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    A Times Editorial

    An 'axis of evil'?

    The war against terrorism won't end in Afghanistan, but President Bush may have complicated matters with language linking Iraq, Iran and North Korea.

    © St. Petersburg Times
    published February 3, 2002

    President Bush says he recently read a new biography of Theodore Roosevelt. He must have skipped the passage in which Roosevelt advised his friend Henry Sprague to "speak softly and carry a big stick."

    In Tuesday's State of the Union address, President Bush used strikingly broad and bellicose language in labeling the governments of Iran, Iraq and North Korea as an "axis of evil." By using words intended to evoke images of our World War II enemies, the president left the vivid impression that one or more of those countries could be the next targets in an expanded war against terrorism.

    All Americans should support the Bush administration's efforts to prevent the acquisition of weapons of mass destruction by forces that are hostile to the United States. All three of the governments mentioned by the president are at various stages in the process of developing chemical, biological and/or nuclear weapons that eventually could threaten us and our allies. However, the president's saber-rattling could complicate efforts already underway to reduce the threats posed by those and other governments.

    At best, the president's words created a false impression. Iran, Iraq and North Korea are not part of any "axis," and there is no hard evidence that any of those governments aided al-Qaida in planning the Sept. 11 attacks. Iran and Iraq are historic enemies that spent most of the 1980s mired in an especially savage war. (Iran also was hostile to Afghanistan's Taliban regime.) The strange, insular government of North Korea has very little to do with Iran, Iraq or any other country. And while the governments of Iraq and North Korea are oppressive dictatorships that have taken their countries backwards, the political and social reality in Iran is much more complex. Democratically elected reformers in Iran are engaged in an evolving power struggle with hard-line religious leaders who have been losing public support. President Bush's speech cannot have helped the reformers who had been making discreet efforts to improve relations with the United States -- including providing some help to us in the war in Afghanistan.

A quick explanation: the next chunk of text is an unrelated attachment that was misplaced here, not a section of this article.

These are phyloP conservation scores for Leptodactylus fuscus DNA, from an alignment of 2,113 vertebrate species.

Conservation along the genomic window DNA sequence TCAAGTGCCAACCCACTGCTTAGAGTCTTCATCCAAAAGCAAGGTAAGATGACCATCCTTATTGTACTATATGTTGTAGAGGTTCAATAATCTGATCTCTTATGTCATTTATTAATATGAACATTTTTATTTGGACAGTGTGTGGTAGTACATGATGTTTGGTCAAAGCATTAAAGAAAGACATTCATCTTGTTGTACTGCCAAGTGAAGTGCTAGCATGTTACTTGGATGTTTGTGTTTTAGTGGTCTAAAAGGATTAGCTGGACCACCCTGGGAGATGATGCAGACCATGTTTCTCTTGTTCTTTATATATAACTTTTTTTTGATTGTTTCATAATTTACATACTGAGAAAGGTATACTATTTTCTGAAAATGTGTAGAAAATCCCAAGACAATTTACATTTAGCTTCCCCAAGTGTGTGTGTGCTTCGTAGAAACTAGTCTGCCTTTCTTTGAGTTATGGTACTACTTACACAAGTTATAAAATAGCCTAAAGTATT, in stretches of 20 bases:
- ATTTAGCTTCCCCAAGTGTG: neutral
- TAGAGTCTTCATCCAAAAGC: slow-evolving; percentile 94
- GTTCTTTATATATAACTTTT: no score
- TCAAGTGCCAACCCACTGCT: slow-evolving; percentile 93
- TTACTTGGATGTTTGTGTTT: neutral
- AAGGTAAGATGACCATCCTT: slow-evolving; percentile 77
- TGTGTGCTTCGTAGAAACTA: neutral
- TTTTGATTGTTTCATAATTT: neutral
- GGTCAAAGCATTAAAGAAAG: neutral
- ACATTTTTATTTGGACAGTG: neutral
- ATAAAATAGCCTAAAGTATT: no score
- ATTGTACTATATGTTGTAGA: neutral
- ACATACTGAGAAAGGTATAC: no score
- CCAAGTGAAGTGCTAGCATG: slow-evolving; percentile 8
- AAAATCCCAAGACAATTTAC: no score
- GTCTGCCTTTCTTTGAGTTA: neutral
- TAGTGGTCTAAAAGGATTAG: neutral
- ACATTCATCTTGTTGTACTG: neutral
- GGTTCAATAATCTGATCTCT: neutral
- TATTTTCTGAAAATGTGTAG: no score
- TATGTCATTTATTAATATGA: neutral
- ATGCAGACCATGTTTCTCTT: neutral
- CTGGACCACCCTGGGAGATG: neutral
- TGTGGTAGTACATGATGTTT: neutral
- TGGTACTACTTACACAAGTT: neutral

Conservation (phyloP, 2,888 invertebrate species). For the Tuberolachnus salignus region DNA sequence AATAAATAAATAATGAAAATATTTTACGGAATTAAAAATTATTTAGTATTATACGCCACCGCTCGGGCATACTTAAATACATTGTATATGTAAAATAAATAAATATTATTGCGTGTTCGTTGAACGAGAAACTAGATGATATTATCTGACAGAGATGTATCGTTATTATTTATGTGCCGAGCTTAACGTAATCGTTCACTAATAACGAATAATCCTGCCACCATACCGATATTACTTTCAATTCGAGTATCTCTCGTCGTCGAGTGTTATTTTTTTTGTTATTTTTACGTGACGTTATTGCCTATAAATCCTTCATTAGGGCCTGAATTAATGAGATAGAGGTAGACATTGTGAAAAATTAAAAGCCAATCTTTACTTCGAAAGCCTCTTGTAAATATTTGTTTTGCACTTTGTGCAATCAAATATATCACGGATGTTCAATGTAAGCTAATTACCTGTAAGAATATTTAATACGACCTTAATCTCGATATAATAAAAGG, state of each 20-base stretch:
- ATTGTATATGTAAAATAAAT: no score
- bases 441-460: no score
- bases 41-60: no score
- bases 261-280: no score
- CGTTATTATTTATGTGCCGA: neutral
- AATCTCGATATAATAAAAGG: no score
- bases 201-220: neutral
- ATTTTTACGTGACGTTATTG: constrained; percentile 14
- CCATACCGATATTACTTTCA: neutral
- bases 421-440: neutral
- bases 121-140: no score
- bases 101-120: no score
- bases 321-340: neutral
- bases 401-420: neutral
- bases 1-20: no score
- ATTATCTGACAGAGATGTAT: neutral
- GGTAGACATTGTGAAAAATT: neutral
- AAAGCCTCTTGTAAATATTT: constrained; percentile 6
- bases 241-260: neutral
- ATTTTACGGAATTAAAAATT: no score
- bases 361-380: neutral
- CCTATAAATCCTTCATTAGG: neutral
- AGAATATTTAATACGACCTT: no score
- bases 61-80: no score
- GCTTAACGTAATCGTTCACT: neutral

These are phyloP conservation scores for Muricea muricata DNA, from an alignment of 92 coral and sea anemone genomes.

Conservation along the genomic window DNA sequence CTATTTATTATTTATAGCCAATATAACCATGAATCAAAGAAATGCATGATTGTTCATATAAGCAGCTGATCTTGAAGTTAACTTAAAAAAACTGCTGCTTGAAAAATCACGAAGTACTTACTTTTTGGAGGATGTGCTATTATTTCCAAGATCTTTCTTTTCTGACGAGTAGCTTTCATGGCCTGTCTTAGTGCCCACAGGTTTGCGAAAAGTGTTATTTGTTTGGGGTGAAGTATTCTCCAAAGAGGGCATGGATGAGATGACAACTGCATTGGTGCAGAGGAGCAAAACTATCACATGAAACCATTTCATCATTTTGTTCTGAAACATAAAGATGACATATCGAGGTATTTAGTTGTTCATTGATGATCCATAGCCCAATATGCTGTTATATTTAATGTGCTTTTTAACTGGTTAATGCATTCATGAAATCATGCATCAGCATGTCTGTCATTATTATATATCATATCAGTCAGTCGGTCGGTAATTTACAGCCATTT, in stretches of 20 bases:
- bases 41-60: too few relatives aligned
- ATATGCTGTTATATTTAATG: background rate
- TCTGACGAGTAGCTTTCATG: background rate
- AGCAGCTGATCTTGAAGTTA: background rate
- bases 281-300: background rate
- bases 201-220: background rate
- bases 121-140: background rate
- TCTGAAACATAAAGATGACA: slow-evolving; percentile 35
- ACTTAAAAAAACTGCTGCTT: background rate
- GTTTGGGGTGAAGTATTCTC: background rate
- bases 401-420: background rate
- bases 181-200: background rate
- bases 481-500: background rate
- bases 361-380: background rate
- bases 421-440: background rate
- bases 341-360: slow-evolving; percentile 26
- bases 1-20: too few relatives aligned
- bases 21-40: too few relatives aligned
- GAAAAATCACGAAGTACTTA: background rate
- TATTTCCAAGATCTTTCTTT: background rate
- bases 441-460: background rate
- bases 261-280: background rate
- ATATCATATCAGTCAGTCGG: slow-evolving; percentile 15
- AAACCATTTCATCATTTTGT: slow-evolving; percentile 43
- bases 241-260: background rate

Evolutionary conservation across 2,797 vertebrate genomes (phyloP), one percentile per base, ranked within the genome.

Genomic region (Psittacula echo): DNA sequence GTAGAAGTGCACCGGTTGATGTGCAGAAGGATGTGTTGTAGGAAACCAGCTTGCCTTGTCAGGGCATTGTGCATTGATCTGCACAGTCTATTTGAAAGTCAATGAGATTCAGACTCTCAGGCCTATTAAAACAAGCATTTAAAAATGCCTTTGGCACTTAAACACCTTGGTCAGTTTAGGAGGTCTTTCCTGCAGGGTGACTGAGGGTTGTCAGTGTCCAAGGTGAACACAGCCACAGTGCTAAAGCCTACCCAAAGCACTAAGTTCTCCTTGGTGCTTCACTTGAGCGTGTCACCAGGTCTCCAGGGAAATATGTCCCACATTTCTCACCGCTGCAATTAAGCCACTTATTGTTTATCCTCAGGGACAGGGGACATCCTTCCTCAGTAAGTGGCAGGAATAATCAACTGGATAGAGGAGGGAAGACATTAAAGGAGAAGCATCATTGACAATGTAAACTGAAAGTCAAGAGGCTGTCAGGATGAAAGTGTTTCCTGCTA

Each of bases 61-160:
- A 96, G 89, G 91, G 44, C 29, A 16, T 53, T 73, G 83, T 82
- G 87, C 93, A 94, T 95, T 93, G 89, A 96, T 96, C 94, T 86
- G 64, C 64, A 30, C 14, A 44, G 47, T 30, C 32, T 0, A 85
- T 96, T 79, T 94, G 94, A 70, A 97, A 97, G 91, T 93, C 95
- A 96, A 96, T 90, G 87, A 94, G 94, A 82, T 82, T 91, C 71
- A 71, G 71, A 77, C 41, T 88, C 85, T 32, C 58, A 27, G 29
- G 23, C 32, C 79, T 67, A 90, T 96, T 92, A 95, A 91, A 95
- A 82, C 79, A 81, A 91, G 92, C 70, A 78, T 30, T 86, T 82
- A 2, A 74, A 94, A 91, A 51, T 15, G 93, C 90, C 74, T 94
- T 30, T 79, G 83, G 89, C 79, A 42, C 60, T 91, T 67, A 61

The president's speech may have created other hurdles for those involved in diplomatic initiatives to curb the proliferation of weapons of mass destruction. For example, our allies in South Korea and Japan were dismayed that the speech came while they were working to expand negotiations aimed at opening North Korea's military operations to greater outside inspection in return for food supplies and other economic aid. The prospect of aid recently has helped to persuade North Korea to refrain from testing the long-range missiles that most concern Washington.

    Iraq is a more difficult case. Saddam Hussein has used chemical weapons against his own people, and he expelled the international inspectors who curbed Iraq's ability to develop weapons of mass destruction after the Persian Gulf war. Controlling Hussein is a strategic priority for the United States. However, there is great debate within the Bush administration and among our allies as to how that task can best be accomplished. No one should be under any illusion that toppling Hussein would be as simple as toppling the Taliban. Nor should Americans underestimate the broader complications that all-out war against Iraq could create for us in the Islamic world.

    If President Bush's real intention Tuesday night was to put potential adversaries on notice, he accomplished his goal. Pyongyang and Baghdad should know that this would be a dangerous moment to provoke the United States. And Tehran's divided leaders should understand that secret efforts to arm the Palestinians or destabilize western Afghanistan could destroy any hope for closer relations with Washington.

    Still, such warnings can be delivered quietly, in a way that may get results at no military cost. In a war against modern terrorism that threatens our very survival, no military option should be off the table. But that war can't be won alone, and it can't be won by making threats that we may not be prepared to back up. Teddy Roosevelt understood that. The coming weeks will show whether George W. Bush has learned that lesson, too.

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